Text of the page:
Saddam Hussein football chant sparks Algeria-Iraq diplomatic crisis
Algerian football fans have sparked a minor diplomatic crisis with Iraq, after chants were heard on the terraces during a match praising former leader Saddam Hussein and sectarian slogans.
The controversial incident took place during a game on Sunday between Iraq's al-Quwa al-Jawiya and USM Alger in the Algerian capital Algiers.
The first round match of Arab Club Championship came to an end after the Iraqi team walked off the pitch in protest of the offensive chants from the home spectators.
"Allahu Akbar, Saddam Hussein!" the fans shouted, as well as anti-Shia slogans, The New Arab's Arabic-language service reported.
Hussein, who was deposed in 2003 by a US-led military invasion, remains a divisive figure in Iraq.
He is still revered by many Algerians for his pro-Palestine policies during his over two decades in power.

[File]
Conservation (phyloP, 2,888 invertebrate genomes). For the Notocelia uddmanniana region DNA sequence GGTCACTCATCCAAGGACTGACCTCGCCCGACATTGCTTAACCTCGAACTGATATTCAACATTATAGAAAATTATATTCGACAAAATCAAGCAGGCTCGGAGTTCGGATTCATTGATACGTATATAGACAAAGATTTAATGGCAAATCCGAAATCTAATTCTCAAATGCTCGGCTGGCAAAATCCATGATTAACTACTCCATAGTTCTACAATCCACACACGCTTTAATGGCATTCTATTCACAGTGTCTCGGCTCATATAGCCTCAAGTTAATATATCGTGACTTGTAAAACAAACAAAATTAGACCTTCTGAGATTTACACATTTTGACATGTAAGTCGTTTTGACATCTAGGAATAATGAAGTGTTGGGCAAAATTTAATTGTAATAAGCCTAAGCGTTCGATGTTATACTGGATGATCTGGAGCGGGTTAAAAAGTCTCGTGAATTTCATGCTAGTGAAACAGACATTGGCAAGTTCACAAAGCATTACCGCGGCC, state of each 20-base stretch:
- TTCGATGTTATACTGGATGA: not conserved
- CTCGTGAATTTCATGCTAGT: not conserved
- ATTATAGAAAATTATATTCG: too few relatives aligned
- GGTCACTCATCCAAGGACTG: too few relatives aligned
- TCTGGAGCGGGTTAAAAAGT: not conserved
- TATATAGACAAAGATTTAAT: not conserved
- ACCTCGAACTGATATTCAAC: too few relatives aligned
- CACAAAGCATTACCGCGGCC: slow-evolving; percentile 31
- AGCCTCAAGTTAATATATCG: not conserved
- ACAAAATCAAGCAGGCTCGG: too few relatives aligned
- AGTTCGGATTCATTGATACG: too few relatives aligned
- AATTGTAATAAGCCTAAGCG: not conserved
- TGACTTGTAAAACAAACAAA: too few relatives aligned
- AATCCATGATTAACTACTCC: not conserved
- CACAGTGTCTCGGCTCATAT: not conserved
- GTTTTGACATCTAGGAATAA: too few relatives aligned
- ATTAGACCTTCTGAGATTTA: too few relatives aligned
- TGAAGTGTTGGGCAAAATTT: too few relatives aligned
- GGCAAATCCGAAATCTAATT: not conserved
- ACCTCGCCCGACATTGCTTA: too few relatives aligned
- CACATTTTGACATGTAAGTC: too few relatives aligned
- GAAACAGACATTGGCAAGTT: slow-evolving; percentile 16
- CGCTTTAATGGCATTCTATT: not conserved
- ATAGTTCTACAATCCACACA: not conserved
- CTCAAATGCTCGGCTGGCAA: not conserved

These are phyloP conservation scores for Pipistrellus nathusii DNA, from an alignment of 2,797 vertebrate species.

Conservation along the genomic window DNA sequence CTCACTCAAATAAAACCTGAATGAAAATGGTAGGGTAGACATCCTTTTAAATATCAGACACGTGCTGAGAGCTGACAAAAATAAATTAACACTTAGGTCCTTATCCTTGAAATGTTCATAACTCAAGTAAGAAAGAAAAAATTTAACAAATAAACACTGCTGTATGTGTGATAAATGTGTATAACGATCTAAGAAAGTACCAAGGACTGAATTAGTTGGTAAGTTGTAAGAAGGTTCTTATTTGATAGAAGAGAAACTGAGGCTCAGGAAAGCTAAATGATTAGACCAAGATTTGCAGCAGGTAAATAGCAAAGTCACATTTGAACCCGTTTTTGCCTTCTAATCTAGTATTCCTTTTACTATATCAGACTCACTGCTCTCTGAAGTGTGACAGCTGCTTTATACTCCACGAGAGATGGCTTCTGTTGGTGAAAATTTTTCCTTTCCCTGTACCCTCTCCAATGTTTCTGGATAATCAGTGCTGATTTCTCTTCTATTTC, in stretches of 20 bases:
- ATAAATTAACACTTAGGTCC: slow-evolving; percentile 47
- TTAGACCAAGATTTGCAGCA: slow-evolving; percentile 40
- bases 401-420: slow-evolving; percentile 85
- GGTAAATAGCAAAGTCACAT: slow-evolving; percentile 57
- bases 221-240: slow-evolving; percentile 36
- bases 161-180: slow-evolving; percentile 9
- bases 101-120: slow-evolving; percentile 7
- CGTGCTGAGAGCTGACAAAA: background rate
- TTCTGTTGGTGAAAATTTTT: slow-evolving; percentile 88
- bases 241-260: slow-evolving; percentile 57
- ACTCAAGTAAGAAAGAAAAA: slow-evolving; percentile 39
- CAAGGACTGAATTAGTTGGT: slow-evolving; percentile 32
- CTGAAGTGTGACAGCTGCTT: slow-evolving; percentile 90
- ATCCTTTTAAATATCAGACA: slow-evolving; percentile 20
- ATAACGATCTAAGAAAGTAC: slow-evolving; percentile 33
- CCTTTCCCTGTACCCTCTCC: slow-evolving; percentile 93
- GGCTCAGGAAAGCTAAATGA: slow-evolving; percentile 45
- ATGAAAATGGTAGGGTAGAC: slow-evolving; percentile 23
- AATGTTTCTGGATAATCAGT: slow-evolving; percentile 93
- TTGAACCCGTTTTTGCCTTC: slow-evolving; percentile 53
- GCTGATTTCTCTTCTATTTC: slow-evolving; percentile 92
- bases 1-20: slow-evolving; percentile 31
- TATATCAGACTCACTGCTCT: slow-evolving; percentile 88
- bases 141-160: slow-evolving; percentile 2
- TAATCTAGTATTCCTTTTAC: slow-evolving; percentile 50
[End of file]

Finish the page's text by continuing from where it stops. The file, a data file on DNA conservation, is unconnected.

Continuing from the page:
The incident has prompted the Iraqi government to summon Algeria's ambassador and to demand an apology for the fans' behaviour, Iraq's foreign ministry spokesman said in a statement on Monday.
Ahmed Mahjoub called for Algerian authorities "to avoid anything that would provoke our people by praising Saddam's hideous dictatorial regime".
The head of the Iraqi football federation has threatened to resign and pull out Iraqi teams from the tournament unless the Union of Arab Football Associations [UAFA] takes action over the incident.
The head of the Algerian Olympic committee has issued an apology on Monday, however, no senior official has extended an olive branch as of yet.
The New Arab's Arabic-language service reported on Monday that the UAFA will likely penalise both teams.
This is not the first time Algeria has been involved in a footballing controversy with an Arab country.
In 2009, the North African nations' World Cup qualifying matches with Egypt erupted into a football war with Egyptian businesses set ablaze in Algiers and the Algerian embassy attacked in Cairo.